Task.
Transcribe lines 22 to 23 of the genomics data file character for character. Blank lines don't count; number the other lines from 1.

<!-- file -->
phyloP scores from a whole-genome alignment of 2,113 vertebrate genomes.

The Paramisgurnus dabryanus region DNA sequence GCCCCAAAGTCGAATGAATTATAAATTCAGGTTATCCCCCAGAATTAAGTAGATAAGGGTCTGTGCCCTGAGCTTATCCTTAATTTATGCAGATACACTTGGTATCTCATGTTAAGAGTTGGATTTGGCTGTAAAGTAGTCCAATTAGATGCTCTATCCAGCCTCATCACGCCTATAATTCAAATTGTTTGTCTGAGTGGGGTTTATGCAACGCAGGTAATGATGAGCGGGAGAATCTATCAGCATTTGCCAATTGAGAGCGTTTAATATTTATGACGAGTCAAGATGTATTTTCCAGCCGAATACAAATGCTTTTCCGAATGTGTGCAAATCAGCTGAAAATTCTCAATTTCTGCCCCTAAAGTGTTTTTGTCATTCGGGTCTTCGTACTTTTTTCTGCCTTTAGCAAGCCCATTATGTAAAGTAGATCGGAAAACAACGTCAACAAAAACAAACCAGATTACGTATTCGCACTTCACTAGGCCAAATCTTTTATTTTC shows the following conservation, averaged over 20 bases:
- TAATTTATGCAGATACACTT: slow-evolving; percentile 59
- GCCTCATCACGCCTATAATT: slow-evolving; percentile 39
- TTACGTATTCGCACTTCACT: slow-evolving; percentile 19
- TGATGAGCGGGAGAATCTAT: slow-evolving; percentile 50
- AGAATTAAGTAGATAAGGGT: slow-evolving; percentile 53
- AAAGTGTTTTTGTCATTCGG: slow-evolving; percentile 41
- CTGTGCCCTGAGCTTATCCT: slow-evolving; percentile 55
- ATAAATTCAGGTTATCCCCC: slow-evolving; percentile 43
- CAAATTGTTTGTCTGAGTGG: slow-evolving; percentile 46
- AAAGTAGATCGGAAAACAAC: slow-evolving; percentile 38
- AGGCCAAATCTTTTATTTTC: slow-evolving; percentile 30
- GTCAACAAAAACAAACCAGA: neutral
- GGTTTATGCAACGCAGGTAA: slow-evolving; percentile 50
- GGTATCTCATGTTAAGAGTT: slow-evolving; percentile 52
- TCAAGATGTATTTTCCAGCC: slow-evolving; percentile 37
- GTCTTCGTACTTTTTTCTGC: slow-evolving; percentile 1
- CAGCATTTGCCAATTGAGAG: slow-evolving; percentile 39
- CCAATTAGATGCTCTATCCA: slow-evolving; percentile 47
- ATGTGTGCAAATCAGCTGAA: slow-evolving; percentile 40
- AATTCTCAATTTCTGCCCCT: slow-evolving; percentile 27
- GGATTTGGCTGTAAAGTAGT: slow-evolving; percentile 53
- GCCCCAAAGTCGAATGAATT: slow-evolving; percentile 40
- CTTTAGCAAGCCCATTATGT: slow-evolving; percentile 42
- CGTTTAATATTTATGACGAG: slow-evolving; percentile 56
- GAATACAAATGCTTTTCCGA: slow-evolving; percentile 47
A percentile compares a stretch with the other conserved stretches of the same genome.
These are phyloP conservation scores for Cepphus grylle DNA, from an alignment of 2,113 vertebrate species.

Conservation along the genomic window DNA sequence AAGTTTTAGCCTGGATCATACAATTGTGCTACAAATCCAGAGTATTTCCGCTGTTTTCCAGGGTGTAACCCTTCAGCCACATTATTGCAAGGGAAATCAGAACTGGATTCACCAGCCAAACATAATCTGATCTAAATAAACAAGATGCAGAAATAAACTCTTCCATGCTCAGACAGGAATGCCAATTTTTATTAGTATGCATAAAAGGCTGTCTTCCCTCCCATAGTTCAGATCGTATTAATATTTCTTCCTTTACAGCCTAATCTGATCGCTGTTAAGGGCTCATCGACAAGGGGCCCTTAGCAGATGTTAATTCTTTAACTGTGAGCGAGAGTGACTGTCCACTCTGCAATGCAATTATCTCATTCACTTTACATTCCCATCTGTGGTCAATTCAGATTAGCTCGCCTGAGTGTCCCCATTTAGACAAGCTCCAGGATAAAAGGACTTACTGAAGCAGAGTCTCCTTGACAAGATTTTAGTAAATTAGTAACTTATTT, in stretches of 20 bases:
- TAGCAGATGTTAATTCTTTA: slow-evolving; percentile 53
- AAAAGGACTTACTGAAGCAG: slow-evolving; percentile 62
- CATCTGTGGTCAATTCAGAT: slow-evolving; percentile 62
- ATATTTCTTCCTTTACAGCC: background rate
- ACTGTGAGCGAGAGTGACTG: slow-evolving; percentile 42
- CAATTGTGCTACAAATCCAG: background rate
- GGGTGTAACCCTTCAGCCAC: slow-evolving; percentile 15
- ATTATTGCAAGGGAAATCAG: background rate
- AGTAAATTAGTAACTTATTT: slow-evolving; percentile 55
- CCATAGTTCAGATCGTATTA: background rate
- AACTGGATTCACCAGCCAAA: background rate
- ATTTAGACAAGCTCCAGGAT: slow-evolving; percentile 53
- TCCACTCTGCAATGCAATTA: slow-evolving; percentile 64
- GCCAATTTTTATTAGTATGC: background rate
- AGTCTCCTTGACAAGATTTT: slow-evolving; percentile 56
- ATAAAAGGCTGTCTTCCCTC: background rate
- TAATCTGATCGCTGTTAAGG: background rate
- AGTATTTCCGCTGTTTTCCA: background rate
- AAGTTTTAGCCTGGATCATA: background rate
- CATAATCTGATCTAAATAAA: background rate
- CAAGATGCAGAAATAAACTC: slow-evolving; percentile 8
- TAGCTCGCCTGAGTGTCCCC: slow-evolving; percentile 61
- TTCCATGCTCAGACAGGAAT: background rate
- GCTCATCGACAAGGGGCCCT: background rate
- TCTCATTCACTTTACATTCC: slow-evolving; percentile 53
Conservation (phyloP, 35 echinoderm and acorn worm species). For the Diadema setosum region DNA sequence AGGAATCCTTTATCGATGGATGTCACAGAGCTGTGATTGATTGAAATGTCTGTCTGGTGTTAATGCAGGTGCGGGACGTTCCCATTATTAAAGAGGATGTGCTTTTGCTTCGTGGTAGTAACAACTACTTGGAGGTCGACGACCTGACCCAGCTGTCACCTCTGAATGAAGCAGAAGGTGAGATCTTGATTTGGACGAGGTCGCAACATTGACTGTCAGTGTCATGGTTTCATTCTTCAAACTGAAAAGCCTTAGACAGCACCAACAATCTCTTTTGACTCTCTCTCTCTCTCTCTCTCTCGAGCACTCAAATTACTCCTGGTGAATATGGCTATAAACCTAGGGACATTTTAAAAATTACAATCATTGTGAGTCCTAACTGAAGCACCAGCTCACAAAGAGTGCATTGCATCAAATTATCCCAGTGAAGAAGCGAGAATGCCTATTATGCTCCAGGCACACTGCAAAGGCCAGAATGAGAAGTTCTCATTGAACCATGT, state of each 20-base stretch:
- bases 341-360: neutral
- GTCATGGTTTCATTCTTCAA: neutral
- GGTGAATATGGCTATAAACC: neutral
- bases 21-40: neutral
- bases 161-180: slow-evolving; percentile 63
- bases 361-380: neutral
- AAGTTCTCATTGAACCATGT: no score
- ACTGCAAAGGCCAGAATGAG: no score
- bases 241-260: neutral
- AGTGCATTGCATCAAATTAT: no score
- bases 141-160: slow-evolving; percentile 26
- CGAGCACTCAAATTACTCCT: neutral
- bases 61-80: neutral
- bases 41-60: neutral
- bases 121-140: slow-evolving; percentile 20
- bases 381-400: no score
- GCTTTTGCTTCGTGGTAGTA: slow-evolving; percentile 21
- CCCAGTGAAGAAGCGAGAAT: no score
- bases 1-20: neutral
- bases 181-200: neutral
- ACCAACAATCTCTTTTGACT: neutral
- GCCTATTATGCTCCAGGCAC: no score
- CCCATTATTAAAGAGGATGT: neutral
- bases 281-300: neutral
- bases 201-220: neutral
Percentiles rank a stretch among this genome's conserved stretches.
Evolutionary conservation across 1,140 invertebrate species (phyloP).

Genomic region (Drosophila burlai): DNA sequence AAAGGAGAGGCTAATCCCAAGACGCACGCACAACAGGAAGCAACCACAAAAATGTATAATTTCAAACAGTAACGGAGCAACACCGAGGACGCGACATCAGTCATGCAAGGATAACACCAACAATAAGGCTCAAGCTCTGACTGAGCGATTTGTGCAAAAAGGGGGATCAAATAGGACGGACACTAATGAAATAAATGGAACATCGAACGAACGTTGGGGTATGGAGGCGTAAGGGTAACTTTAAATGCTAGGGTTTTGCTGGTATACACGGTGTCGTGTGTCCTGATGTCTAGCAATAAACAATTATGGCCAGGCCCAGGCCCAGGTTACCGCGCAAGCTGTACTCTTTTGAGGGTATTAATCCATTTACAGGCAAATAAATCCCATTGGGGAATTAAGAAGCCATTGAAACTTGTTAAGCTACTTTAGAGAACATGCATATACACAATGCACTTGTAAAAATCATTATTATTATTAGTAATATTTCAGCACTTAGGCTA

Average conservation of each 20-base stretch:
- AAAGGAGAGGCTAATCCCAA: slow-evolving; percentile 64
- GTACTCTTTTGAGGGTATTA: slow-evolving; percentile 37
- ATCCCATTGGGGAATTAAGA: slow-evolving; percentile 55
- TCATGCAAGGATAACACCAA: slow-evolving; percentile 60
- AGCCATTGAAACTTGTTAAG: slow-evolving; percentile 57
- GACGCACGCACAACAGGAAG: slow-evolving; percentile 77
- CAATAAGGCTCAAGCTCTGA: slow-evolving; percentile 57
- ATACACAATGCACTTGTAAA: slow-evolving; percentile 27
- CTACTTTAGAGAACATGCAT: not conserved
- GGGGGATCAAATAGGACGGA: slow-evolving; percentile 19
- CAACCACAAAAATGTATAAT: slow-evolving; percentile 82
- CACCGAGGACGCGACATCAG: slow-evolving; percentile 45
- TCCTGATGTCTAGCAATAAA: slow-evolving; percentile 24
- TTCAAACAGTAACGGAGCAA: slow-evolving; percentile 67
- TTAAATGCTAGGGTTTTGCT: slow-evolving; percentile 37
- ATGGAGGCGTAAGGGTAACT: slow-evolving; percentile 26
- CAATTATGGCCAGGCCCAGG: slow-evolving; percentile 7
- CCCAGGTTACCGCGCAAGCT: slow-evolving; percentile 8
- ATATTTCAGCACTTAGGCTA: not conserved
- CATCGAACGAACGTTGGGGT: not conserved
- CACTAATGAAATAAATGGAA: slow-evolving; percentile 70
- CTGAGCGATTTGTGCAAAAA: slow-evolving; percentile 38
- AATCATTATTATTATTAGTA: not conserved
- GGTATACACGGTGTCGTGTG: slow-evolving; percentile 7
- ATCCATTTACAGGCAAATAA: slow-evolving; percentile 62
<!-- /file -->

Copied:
- AATTCTCAATTTCTGCCCCT: slow-evolving; percentile 27
- GGATTTGGCTGTAAAGTAGT: slow-evolving; percentile 53